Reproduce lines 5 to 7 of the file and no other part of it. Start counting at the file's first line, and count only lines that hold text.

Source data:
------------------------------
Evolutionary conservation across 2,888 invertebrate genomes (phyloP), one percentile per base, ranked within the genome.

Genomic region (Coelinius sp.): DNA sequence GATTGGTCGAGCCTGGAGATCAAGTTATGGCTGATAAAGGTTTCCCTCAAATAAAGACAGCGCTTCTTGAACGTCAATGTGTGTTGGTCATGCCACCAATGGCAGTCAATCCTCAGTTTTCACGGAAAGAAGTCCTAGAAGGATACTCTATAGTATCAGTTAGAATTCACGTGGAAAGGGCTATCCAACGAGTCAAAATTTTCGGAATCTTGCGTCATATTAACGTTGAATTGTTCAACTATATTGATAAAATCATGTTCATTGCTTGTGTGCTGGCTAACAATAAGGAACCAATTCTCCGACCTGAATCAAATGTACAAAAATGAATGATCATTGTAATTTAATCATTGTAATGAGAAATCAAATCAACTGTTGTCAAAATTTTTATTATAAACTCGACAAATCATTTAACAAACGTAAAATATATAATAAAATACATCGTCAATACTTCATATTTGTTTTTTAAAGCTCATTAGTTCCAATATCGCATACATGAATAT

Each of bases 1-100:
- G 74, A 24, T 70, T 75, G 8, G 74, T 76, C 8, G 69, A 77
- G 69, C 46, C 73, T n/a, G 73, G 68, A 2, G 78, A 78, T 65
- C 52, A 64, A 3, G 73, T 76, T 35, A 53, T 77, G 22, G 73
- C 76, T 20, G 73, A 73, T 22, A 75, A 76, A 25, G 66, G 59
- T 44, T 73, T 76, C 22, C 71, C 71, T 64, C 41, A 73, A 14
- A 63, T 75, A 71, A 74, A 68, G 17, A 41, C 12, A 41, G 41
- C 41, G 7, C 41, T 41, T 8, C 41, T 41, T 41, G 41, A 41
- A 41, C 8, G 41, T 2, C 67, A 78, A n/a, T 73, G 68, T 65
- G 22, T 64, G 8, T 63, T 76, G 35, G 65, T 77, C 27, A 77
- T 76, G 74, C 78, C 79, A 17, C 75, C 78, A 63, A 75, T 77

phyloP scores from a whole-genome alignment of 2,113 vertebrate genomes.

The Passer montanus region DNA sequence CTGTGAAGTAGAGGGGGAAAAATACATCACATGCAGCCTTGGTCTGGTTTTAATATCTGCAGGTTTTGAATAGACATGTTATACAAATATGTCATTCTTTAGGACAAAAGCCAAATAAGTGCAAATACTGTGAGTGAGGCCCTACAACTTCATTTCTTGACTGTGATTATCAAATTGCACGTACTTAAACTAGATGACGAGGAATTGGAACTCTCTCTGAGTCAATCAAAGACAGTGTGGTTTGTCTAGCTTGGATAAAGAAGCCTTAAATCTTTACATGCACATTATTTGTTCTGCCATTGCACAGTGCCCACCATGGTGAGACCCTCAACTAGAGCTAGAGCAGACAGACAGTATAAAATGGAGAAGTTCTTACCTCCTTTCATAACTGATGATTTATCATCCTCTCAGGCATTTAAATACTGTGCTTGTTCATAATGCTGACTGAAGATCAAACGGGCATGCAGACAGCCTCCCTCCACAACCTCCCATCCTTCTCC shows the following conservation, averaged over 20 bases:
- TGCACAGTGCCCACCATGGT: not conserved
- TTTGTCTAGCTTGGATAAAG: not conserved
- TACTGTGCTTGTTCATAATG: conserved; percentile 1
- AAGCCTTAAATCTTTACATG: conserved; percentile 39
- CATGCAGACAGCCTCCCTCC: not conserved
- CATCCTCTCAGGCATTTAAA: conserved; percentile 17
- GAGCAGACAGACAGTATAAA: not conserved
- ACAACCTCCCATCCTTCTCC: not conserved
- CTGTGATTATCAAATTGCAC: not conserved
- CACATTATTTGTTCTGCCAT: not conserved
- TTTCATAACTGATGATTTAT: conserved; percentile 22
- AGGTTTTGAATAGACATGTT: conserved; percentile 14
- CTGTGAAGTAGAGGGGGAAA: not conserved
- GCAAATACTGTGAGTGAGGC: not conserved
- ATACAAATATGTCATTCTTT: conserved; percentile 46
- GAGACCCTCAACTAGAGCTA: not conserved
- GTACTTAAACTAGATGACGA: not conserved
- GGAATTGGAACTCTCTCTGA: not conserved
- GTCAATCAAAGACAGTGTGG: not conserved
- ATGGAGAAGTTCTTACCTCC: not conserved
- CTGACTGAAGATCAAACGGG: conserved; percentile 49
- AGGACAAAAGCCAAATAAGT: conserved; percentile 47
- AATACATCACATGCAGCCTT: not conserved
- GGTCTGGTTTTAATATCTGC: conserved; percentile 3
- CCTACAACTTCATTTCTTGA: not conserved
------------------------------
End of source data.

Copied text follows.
- G 69, C 46, C 73, T n/a, G 73, G 68, A 2, G 78, A 78, T 65
- C 52, A 64, A 3, G 73, T 76, T 35, A 53, T 77, G 22, G 73
- C 76, T 20, G 73, A 73, T 22, A 75, A 76, A 25, G 66, G 59